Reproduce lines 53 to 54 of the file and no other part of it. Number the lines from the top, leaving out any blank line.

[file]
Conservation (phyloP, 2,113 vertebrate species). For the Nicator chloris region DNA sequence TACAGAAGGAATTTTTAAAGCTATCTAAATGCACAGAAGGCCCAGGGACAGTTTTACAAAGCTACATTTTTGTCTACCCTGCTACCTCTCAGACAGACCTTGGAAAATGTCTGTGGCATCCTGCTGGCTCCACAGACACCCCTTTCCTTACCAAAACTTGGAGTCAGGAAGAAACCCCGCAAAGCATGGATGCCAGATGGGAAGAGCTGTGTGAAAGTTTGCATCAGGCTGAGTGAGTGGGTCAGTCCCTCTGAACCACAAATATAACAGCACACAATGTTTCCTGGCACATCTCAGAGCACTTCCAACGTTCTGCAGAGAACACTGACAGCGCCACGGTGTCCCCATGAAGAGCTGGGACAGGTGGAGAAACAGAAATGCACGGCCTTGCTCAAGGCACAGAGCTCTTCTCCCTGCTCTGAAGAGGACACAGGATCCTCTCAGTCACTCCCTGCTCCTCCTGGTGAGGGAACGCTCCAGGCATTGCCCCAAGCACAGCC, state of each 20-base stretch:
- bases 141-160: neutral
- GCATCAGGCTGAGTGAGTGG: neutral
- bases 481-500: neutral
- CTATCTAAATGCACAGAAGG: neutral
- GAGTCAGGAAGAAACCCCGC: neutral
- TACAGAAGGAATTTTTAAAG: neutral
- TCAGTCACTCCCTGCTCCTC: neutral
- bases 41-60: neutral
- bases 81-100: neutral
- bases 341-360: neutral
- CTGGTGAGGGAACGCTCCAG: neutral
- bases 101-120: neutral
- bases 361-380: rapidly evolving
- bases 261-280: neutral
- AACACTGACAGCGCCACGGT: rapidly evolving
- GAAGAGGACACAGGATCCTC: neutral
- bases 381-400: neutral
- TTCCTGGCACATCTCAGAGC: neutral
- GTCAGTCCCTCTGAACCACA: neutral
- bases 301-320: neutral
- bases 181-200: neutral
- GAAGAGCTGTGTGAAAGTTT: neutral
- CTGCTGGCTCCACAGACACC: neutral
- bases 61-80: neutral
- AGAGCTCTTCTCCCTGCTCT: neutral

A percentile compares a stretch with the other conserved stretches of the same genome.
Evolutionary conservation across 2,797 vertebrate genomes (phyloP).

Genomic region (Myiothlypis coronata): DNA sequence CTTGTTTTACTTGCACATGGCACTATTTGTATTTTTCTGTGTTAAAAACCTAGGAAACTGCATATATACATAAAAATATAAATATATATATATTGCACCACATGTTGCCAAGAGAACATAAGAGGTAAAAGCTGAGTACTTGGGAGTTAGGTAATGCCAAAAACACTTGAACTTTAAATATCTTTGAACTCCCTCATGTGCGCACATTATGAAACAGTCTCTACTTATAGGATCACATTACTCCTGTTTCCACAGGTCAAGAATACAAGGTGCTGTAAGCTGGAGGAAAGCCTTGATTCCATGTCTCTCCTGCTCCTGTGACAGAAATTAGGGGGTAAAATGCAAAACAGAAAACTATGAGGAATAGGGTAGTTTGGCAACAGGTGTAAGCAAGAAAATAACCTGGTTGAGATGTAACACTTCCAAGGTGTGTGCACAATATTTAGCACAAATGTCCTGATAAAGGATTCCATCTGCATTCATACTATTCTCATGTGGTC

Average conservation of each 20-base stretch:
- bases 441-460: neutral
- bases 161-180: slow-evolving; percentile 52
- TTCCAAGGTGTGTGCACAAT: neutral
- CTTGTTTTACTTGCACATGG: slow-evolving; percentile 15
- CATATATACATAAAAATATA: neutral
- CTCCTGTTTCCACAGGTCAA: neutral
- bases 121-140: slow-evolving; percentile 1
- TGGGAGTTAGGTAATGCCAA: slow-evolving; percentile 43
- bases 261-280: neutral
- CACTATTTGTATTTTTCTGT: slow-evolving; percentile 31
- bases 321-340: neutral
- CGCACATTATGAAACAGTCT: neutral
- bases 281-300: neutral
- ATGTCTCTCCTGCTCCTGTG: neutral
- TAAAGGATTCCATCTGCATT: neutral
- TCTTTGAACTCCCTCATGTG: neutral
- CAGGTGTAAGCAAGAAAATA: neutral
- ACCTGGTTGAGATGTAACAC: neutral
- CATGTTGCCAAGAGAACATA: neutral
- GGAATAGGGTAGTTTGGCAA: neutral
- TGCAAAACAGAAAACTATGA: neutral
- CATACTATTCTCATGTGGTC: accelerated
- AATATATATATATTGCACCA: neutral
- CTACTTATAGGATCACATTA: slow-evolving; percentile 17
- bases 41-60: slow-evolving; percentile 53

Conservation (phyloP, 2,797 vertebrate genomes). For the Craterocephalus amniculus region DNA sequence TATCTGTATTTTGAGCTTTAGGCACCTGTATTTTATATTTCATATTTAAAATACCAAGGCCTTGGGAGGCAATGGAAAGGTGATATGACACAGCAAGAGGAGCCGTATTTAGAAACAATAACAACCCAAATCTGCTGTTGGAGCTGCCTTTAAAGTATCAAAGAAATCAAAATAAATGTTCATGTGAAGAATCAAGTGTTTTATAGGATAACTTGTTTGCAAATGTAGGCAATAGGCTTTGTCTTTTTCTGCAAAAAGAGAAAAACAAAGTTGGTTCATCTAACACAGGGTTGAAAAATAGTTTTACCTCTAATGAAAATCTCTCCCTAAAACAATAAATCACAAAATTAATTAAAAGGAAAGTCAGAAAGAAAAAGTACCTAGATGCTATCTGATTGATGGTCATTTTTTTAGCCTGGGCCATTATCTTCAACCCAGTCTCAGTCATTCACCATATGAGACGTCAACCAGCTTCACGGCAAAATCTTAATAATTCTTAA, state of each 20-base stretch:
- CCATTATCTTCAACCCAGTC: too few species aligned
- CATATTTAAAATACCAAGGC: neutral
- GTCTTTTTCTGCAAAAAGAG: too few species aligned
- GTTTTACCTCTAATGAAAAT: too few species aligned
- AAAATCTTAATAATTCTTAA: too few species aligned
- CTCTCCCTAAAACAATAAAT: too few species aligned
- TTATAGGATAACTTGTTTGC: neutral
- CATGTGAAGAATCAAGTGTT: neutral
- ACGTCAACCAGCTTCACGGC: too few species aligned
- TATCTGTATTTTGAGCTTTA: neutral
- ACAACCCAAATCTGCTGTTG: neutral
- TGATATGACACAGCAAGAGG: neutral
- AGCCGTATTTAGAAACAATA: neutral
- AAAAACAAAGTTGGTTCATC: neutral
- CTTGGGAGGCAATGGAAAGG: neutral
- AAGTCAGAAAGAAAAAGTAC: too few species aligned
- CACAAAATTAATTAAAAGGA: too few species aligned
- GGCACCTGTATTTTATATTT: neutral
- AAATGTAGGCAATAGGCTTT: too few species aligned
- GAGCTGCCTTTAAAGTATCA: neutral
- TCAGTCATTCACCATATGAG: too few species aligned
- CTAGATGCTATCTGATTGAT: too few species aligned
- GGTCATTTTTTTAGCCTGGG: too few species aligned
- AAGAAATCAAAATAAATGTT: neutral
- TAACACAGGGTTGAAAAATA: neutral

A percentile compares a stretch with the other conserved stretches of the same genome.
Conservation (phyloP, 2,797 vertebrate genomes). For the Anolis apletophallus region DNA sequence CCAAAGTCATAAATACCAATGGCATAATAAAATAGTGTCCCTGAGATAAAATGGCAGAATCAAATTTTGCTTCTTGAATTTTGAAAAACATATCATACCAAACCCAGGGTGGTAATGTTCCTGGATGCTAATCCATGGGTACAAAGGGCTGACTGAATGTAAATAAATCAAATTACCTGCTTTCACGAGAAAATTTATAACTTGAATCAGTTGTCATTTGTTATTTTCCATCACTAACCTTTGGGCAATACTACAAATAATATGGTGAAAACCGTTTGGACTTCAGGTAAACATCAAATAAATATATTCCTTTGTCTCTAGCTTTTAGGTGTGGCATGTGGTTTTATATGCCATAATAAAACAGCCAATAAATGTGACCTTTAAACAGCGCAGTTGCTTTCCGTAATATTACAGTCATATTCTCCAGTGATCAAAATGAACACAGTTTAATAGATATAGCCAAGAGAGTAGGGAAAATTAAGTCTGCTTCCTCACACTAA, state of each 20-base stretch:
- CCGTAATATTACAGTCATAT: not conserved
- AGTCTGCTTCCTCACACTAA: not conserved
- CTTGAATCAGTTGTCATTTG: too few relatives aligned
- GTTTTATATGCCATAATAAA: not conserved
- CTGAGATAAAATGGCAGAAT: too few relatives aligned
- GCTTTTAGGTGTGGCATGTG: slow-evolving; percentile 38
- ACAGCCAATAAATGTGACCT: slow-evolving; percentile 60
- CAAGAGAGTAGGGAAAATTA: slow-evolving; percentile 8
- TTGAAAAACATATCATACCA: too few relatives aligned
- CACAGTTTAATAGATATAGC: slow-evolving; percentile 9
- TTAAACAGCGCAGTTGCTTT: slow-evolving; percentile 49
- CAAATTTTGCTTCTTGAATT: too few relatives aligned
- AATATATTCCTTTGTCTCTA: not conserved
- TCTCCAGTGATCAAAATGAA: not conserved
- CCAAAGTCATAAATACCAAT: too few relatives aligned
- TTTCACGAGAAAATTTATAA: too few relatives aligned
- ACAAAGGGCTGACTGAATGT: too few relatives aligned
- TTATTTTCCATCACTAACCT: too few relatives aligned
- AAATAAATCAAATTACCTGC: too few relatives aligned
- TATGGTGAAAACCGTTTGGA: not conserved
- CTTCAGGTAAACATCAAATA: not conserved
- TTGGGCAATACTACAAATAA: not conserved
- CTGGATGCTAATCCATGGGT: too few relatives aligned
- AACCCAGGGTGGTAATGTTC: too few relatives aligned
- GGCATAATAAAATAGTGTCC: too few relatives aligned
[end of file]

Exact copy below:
- AATATATATATATTGCACCA: neutral
- CTACTTATAGGATCACATTA: slow-evolving; percentile 17